It’s Tina and Laura working hard to maintain a registry.

It’s Marian fixing and regulating my clinical trials.

It’s Melanie and Reggie coordinating and facilitating the research that keeps our fires burning.

Many meet “Mo” and he is just an interface to the matrix that lives behind him. Our multidisciplinary teams that focus on the clinical aspects of caring for patients, down to Erin and Juli who help schedule all the meetings and make this a reality.

I have connected with Scott Okuno at Mayo Clinic and Mark Agulnik at Northwestern in Chicago. And now I’m talking to you. I wonder how this all started? I simply asked to get to know them and found them so receptive to collaborate. It must be the midwest.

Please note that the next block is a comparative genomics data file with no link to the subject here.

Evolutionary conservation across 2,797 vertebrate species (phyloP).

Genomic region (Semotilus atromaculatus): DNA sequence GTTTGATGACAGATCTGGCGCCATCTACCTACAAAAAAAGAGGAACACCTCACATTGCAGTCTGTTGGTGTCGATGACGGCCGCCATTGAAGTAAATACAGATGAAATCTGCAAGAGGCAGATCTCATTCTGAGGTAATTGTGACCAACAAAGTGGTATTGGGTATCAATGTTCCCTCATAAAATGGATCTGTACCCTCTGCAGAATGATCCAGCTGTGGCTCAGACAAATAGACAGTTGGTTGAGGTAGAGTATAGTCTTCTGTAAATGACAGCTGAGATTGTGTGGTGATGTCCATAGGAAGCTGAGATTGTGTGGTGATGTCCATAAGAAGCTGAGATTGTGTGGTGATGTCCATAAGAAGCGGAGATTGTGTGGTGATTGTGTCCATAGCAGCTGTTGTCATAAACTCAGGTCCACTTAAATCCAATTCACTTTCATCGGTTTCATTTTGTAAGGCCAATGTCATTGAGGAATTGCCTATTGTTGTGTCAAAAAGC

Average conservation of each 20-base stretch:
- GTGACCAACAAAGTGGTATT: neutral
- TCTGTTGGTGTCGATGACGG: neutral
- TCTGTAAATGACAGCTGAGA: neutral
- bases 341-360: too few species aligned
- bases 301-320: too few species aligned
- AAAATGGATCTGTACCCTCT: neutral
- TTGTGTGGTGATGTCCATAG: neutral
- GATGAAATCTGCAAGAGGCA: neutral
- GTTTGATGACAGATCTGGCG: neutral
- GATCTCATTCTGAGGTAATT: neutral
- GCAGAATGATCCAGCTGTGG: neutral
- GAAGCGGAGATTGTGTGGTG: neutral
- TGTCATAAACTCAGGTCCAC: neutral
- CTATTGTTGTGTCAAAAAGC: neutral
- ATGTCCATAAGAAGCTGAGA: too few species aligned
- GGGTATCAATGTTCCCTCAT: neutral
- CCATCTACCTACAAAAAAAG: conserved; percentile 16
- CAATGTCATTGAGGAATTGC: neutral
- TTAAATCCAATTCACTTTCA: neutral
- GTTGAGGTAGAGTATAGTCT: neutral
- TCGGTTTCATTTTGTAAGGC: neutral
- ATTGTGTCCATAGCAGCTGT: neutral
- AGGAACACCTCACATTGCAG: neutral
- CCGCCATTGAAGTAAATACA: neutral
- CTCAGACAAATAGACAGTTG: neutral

I am blessed to be amongst such dedication and commitment. I can see no boundaries.

From Terry and Jo ‘Riding It Out for Amber’; to the Bailey’s for the courage to stand up and bike; to the Yates for yelling “fore”; to Nancy’s promise; to Alissa and her amazing determination to never give up; to Hannah for making me part of her family… no boundaries.

Hence this small introduction to my team- anyone can join us. These are some of the many faces that help me fight. Many who have gotten to know me have asked me how I do it every day, facing this.. I tell them, “I married a psychiatrist” and they laugh. Well, Arwa, my wife, knows better. It is the people that surround me that I draw my inspiration to help those in need. Understanding our connectivity to each other and the willingness of so many to put their best food forward makes me proud to be  a part of all of this.

Mo

 

Check out these websites:

Ride It Out for Amber

Courage Ride

The Steve Yates Golf Tournament

The Jim White Foundation